11. ^ Hladik, E., & Edwards, H. (1984). A comparison of mother-father speech in the naturalistic home environment. Journal of Psycholinguistic Research, 13, 321-332.
  12. ^ Leaper, C., Anderson, K., & Sanders, P. (1998). Moderators of gender effects on parents' talk to their children: A meta-analysis. Developmental Psychology, 34, 3-27.
  13. ^ Mannle, S., & Tomasello, M. (1987). Fathers, siblings, and the bridge hypothesis. In K.E. Nelson & A. vanKleeck (Eds.), Children's language, Vol. 6, (pp. 23-42). Hillsdale, NJ: Erlbaum.
  14. ^ Motherhood: Is It Ever Too Late?, July 15, 2009
  15. ^ Getting Pregnant After 50: Risks, Rewards July 17, 2009
  16. ^ Census.gov
  17. ^ "What The Bible Says About Mother". http://www.mothersdayworld.com/mothers-day-quotes/bible-verses-on-mother.html. Retrieved 2008-11-24. 
  18. ^ Katz, Lisa. "Religious Obligations of Jewish women". About.com. http://judaism.about.com/cs/women/f/women_mitzvot.htm. Retrieved 2008-11-24. 
  19. ^ ‘Ali Al-Hashimi, Muhammad. The Ideal Muslimah: The True Islâmic Personality of the Muslim Woman as Defined in the Qur’ân and Sunnah. http://www.wefound.org/texts/Ideal_Muslims_files/herchildren.htm. Retrieved 2008-11-24. 
  20. ^ "The Evolutionary Biology of Human Female Sexuality", by Randy Thornhill, Steven W. Gangestad
  21. ^ "Motherhood - How should we care for our children?", by Anne Manne
  22. ^ "Mother nature: maternal instincts and how they shape the human species", by Sarah Blaffer Hrdy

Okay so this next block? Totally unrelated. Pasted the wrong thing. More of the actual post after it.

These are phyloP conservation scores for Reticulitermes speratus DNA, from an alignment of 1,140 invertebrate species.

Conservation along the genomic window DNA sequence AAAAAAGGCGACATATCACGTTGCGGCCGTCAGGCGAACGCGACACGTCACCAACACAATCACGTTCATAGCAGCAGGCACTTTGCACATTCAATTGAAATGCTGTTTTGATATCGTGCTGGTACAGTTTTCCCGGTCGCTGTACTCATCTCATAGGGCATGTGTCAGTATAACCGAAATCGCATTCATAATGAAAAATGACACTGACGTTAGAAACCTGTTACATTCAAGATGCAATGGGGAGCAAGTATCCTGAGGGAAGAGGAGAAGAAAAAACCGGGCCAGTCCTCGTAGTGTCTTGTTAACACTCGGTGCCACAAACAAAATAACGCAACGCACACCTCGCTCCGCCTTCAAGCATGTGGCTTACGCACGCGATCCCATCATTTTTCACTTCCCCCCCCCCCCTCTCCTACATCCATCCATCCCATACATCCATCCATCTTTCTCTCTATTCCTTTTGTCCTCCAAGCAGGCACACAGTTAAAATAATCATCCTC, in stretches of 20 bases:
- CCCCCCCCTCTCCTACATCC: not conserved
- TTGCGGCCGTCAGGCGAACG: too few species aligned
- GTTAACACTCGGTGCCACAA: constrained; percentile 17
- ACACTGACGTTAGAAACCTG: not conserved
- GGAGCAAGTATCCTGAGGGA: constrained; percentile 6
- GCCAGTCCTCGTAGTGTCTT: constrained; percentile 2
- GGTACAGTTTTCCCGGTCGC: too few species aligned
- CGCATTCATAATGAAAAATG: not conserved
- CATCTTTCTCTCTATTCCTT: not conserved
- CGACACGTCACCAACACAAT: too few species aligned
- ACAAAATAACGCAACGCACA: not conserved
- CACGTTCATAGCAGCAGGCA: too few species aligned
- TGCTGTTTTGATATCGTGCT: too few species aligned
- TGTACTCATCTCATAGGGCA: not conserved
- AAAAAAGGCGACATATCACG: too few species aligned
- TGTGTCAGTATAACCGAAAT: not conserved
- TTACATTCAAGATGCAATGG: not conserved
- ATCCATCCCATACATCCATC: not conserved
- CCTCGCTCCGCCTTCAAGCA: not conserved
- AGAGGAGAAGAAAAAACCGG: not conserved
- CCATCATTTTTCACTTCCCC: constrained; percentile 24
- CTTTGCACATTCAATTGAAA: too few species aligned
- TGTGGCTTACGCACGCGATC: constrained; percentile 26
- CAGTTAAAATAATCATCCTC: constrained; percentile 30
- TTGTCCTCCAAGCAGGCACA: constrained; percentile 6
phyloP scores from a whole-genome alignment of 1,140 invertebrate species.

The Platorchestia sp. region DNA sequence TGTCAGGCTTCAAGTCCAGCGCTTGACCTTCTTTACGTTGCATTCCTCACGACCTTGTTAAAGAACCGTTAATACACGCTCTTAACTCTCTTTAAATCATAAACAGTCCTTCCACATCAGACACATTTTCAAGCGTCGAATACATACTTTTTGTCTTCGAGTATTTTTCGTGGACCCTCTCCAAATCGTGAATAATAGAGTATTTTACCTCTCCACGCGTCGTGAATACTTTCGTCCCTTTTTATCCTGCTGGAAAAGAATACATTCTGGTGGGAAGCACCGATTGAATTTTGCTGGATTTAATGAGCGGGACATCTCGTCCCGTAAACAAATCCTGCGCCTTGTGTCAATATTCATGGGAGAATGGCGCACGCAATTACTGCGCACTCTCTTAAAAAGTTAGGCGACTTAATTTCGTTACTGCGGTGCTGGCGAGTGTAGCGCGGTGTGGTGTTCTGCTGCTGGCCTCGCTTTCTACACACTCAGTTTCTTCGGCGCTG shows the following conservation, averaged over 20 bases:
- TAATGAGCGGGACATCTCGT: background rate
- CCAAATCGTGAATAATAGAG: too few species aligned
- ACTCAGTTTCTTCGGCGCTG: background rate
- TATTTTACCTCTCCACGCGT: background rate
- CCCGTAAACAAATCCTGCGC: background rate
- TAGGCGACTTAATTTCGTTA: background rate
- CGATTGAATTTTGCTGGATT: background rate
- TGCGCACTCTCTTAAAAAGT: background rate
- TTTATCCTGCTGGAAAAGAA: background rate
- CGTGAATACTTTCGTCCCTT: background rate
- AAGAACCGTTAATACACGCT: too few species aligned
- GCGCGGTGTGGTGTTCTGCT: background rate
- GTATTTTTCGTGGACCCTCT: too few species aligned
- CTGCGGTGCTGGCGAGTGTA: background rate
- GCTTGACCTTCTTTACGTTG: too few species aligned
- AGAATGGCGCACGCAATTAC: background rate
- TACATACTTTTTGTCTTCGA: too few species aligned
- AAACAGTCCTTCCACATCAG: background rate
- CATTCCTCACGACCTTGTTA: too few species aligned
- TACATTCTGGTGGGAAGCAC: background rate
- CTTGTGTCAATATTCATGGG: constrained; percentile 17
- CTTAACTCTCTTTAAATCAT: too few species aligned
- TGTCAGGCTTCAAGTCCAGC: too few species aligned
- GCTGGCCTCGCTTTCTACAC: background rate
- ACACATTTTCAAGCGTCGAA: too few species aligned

Quotes

Up to date as of January 14, 2010
(Redirected to Mothers article)

From Wikiquote

The real religion of the world comes from women much more than from men — from mothers most of all, who carry the key of our souls in their bosoms. ~ Oliver Wendell Holmes, Sr.
Mother is the name for God in the lips and hearts of little children. ~ William Makepeace Thackeray

A mother is the biological or social female parent of a child.

Contents

Sourced

  • The real religion of the world comes from women much more than from men — from mothers most of all, who carry the key of our souls in their bosoms.

Unsourced

  • Heaven is under the feet of mother.
  • A mother is a person who seeing there are only four pieces of pie for five people, promptly announces she never did care for pie.
    • Tenneva Jordan
  • A mother is a woman who shows you the light when you just see the dark.
    • Grimaldos Robin
  • All women become like their mothers. That is their tragedy. No man does. That's his.
  • Him whose mother is no more, distress carries off.
  • Mothers, of course, are all right. They pay a chaps bills and don't bother him. But fathers bother a chap and never pay his bills.
  • When mama ain't happy, ain't nobody happy.
  • When your mother asks, "Do you want a piece of advice?" it is a mere formality. It doesn't matter if you answer yes or no. You're going to get it anyway.